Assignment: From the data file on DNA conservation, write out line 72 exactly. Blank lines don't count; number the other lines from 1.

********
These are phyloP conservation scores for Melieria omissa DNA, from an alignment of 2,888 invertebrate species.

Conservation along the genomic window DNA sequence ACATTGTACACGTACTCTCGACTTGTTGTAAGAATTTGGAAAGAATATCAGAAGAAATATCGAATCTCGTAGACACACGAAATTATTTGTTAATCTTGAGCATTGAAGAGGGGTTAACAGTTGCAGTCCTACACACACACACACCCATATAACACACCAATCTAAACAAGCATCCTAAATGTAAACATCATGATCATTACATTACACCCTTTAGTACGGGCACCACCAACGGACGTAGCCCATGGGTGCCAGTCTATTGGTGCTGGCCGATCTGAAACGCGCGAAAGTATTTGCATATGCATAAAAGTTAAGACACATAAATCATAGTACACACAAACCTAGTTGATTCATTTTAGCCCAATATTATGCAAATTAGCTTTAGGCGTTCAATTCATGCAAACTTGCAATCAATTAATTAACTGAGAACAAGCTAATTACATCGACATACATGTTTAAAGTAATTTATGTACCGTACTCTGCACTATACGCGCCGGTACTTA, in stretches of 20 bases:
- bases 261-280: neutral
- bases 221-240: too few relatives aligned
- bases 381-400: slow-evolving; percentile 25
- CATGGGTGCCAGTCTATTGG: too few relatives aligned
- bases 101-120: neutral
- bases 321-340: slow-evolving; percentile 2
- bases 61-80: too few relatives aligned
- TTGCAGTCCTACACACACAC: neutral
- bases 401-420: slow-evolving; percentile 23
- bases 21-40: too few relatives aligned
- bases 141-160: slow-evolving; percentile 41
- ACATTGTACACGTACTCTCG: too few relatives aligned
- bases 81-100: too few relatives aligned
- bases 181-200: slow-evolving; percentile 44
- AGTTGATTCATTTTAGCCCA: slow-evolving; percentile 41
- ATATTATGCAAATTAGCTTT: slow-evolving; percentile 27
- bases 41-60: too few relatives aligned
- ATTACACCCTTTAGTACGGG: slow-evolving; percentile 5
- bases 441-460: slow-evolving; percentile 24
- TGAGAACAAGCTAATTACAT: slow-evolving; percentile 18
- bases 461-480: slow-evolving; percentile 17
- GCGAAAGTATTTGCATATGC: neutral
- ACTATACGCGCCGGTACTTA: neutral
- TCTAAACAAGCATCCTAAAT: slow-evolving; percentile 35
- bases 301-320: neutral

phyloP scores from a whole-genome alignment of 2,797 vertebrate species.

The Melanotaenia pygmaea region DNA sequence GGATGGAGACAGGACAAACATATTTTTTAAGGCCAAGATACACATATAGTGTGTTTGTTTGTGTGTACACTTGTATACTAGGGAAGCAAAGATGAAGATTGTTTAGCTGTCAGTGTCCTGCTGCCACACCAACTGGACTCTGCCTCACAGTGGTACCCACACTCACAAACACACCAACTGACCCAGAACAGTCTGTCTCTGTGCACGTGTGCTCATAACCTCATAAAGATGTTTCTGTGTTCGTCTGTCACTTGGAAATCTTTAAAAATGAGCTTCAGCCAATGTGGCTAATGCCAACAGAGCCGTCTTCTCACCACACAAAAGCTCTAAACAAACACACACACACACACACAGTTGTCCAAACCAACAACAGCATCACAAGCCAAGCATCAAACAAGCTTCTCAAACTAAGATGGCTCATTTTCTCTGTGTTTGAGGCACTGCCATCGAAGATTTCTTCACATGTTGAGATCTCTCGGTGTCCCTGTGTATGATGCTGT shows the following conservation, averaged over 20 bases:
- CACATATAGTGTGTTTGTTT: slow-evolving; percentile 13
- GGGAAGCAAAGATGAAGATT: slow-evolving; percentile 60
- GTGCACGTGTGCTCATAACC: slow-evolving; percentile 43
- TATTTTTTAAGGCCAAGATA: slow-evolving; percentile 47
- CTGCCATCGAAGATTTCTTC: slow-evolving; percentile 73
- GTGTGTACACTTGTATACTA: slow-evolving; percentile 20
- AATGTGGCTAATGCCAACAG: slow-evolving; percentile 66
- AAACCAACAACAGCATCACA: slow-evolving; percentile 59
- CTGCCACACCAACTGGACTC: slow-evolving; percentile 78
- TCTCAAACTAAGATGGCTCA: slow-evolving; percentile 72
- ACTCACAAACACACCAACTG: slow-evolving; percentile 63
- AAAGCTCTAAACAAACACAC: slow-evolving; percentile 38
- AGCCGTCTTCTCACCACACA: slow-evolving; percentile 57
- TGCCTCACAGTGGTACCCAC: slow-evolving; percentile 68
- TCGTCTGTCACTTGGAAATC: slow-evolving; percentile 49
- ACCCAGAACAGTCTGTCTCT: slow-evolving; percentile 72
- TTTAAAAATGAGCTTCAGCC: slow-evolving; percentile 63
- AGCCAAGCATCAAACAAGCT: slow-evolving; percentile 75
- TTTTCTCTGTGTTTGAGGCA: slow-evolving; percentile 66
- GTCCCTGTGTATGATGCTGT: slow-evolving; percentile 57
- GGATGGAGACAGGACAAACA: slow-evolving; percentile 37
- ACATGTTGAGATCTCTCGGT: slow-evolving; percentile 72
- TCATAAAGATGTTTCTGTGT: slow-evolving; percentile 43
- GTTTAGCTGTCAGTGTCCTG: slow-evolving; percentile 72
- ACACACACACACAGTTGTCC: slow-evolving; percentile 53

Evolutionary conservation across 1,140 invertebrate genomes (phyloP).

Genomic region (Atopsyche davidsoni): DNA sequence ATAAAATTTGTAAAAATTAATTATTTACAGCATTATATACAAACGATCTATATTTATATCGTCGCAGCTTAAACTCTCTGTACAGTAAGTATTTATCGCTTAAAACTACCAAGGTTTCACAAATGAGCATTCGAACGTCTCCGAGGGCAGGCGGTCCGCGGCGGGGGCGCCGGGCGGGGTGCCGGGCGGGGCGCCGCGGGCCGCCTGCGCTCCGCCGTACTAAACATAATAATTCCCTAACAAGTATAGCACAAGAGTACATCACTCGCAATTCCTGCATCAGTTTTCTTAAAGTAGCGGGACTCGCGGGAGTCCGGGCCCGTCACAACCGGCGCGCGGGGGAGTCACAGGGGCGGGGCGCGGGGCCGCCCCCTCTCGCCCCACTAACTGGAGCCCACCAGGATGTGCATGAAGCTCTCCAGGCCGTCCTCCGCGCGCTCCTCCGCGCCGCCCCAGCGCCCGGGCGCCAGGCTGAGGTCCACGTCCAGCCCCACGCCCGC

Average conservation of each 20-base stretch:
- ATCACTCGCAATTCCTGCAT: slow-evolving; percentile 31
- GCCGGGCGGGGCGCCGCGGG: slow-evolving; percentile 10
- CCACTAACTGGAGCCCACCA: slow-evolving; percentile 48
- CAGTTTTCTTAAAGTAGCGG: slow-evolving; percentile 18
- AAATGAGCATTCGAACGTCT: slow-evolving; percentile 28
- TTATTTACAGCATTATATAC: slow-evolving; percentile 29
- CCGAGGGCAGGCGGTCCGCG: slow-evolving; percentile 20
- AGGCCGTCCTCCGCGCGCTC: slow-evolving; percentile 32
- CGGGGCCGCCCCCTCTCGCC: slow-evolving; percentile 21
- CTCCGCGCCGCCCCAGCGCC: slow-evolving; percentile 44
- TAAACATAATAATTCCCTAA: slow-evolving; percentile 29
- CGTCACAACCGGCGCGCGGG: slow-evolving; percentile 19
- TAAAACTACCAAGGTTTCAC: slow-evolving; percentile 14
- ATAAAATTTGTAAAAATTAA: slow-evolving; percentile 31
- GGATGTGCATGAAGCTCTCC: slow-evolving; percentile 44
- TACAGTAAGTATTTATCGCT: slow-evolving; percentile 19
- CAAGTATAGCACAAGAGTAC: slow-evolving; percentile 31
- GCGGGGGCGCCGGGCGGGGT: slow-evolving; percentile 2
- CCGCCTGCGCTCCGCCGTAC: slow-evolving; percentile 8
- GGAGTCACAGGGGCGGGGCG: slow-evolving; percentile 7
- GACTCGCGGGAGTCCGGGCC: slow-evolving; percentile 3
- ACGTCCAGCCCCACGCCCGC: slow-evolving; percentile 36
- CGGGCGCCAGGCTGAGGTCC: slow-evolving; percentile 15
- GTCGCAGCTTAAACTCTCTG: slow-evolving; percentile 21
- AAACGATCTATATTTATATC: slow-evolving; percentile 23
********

- GGATGTGCATGAAGCTCTCC: slow-evolving; percentile 44